Explanation: As the cells enter mitosis, there chromosomes become highly condensed so that they can be distributed to daughter cells. The chromatin in interphase nuclei are organized in loops, which are thought to fold upon themselves to form the compact metaphase chromosomes of mitotic cells in which the DNA has been condensed nearly ten – thousand folds.
5. At which phase do transcription ceases?
c) S phase
d) G phase
Explanation: The chromatin in interphase nuclei are organized in loops that fold upon them to form the compact metaphase chromosomes of mitotic cells which are condensed nearly upto ten – thousand folds. Such condensed chromatin can no longer be used as a template for RNA synthesis and thus transcription ceases during mitosis. As prophase marks the beginning of mitosis thus it is the right option.
6. The part that plays a critical role in even distribution of parental DNA during division is ___________
c) Spindle fibre
Explanation: The centromere plays a critical role in even distribution of parental DNA during cell division. It is a specialized region on the chromosome known as the constricted chromosomal region that holds the sister chromatids together and attaches the chromosomes to the spindle fibres during metaphase of division.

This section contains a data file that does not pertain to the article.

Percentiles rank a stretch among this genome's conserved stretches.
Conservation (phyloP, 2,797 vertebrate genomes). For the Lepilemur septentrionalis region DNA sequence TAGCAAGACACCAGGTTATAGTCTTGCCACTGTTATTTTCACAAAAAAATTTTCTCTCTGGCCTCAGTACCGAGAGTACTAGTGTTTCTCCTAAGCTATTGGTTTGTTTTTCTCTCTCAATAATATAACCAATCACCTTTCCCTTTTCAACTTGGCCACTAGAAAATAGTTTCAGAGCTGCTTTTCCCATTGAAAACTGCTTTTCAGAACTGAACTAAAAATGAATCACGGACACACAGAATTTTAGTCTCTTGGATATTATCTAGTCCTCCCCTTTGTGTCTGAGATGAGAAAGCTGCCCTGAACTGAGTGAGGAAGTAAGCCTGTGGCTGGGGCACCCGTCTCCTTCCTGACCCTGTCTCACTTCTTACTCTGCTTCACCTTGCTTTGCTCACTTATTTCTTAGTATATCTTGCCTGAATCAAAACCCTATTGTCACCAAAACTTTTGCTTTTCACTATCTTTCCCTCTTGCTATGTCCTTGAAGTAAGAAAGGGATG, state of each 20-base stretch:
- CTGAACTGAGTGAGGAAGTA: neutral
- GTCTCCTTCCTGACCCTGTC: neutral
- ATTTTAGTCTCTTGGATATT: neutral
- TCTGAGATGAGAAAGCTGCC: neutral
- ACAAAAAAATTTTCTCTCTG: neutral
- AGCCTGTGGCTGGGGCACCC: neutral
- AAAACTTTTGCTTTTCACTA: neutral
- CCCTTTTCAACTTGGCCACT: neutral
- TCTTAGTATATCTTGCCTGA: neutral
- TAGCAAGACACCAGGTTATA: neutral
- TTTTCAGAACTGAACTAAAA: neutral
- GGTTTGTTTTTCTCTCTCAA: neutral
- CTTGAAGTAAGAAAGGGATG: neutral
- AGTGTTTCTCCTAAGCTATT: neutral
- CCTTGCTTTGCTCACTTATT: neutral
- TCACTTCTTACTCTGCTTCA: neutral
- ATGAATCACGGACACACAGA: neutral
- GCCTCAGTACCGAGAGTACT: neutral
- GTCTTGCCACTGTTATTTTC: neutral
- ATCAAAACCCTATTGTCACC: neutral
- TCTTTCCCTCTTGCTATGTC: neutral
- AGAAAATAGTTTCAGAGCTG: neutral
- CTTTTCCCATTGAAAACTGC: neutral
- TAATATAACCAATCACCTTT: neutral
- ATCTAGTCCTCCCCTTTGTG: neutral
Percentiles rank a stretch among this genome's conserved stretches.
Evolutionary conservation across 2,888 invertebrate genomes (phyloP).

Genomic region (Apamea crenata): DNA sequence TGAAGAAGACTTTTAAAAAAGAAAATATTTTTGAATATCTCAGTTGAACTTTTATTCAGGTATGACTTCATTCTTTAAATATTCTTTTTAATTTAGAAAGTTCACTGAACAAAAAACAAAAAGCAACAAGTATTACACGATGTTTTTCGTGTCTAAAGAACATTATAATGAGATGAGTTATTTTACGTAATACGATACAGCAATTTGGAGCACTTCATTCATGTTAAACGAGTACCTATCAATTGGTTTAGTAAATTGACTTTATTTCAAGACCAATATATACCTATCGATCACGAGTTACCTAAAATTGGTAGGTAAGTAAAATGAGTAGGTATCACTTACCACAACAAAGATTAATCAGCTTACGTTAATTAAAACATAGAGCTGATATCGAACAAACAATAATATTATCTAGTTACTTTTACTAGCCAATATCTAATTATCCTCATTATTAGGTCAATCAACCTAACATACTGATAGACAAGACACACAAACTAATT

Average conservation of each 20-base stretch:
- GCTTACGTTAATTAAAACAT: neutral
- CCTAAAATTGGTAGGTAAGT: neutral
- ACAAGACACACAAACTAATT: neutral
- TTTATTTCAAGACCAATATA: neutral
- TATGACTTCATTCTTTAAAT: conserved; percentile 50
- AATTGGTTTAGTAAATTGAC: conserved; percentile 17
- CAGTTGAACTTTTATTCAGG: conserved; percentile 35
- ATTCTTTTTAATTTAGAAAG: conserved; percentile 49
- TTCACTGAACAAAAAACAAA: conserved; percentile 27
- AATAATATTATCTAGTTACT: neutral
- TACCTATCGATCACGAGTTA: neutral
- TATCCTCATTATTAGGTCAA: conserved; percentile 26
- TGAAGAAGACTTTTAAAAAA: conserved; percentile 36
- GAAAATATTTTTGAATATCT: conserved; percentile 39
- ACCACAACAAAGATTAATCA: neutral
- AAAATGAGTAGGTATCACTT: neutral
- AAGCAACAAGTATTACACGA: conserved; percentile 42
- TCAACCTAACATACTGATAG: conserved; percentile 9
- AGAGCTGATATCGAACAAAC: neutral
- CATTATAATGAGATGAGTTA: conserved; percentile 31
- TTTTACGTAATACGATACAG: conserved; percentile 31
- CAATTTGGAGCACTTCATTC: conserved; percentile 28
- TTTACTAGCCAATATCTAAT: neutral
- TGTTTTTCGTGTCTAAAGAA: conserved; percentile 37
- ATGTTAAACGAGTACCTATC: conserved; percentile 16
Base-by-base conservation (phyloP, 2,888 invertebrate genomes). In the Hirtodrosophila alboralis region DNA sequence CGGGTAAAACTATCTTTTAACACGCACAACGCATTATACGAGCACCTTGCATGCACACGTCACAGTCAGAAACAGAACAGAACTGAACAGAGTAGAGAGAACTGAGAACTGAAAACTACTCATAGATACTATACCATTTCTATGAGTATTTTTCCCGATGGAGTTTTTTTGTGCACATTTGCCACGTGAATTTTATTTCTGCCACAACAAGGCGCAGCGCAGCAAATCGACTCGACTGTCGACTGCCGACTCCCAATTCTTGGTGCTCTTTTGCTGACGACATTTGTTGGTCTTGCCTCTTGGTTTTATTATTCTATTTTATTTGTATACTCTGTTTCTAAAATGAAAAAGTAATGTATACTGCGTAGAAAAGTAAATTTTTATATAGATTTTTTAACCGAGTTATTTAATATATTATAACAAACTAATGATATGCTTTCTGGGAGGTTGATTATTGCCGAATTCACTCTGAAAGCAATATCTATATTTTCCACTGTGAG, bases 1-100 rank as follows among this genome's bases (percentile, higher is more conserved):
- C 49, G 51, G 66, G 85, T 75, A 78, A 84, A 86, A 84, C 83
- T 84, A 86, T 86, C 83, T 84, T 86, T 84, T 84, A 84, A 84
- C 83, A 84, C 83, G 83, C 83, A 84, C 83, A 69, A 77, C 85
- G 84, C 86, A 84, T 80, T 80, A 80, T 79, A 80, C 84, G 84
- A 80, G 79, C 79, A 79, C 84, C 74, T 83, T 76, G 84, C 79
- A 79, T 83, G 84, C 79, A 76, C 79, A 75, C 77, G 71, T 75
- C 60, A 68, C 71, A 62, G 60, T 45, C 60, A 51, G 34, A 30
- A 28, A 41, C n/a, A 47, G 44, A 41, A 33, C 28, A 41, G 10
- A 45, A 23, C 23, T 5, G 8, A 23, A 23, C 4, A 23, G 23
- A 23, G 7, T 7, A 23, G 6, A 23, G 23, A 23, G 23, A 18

7. With respect to centromere which of the following is wrong?
a) Constricted chromosomal region
b) Holds the sister chromatids together
c) Attaches to spindle fibres
d) Facilitates even distribution
Explanation: As the cell enters mitosis, chromatin condensation leads to the formation of metaphase chromosome consisting of two identical sister chromatids. These sister chromatids are held together at the centromere, which is known as the constricted chromosomal region. As mitosis precedes the microtubules of mitotic spindles attaches to the centromere, and the two sister chromatids separate and move to the opposite poles of the spindle.